Mason's new City Council votes 6-1 to repeal abortion ban
Council voted 6-1 with Council Member Kathy Grossmann being the lone opposing vote. Residents voted for council members during November elections. Monday was the new council's first meeting.
The ban prohibited abortions from being performed in Mason, despite there currently being no abortion providers in the city. It made abortion a first-degree misdemeanor crime within its city limits but did not prohibit people from seeking legal abortion elsewhere.
Mayor Barbara Spaeth questioned the reasoning for the ordinance before she placed her vote.
"Cities cannot enforce private rights of actions," Spaeth said. "The state has the broader authority. There are too many legal questions and as many citizens have said, it is not a local government job to legislate state and federal laws."
Grossmann said she supported the ordinance because if the city could legally provide a "deterrent" to make it more difficult for an abortion provider to set up in Mason, it would benefit the city.
"Even though I am pro-life and I believe that legal protection should be provided for the unborn, that they are entitled to it, it's their God given right and our Constitution supports that."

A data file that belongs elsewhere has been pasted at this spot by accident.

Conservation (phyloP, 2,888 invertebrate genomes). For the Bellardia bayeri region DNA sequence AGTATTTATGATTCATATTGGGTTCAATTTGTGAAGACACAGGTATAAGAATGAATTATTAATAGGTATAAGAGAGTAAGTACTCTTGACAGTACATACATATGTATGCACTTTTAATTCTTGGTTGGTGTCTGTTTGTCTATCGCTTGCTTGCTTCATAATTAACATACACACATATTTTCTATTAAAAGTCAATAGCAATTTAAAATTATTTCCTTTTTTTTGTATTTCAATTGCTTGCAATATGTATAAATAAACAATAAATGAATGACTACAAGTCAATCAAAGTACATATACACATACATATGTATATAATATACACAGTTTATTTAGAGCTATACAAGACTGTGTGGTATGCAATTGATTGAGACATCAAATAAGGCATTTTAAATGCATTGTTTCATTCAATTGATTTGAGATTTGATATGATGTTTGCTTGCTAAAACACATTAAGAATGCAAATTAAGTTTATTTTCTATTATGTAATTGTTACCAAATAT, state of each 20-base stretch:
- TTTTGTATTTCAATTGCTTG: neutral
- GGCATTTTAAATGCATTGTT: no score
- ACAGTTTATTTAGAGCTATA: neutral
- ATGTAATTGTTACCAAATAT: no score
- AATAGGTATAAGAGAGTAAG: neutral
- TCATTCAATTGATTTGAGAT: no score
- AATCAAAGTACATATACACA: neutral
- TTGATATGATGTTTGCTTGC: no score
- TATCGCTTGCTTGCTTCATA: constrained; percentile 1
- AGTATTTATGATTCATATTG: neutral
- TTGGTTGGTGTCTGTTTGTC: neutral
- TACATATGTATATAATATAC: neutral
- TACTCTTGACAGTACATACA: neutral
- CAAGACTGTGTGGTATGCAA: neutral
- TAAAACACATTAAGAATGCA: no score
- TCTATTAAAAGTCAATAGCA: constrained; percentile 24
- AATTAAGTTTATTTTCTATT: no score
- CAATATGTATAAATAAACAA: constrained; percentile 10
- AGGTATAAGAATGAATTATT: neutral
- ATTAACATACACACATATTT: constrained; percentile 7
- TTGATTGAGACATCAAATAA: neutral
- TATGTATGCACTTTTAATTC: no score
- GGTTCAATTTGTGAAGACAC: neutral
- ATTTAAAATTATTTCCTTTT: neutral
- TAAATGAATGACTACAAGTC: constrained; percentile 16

Grossmann is running for state representative in 2022 and began using her support of "sanctuary cities for the unborn" as a point on her campaign literature before the issue passed locally.
Vice Mayor Diana Nelson voted to repeal the abortion ban, saying it was against federal law and the city charter.
"I am not voting on a pro-choice or a pro-life issue," Nelson said. "This has nothing to do with abortion. Mason passed an ordinance that cannot be enforced. The city of Mason will get sued and when it does, it is the taxpayers here in Mason and our businesses that will pay the price."
Mason became the second city in Ohio to make such a move after Lebanon's City Council in May unanimously voted for an ordinance that prohibits abortion and abortion providers from setting up shop in the city.
It's not just Ohio cities that are taking up the controversial issue of abortion.
Last week, the Ohio House of Representatives approved a bill that would make doctors criminally liable when a baby is born alive following an abortion attempt. Under this bill, doctors could be charged with a felony and pay fines if they fail to provide medical care to an infant born as the result of a botched abortion.
And last Friday, the U.S. Supreme Court refused for a second time to block a Texas law that halts abortions for anyone more than six weeks pregnant.
Watch the full meeting below.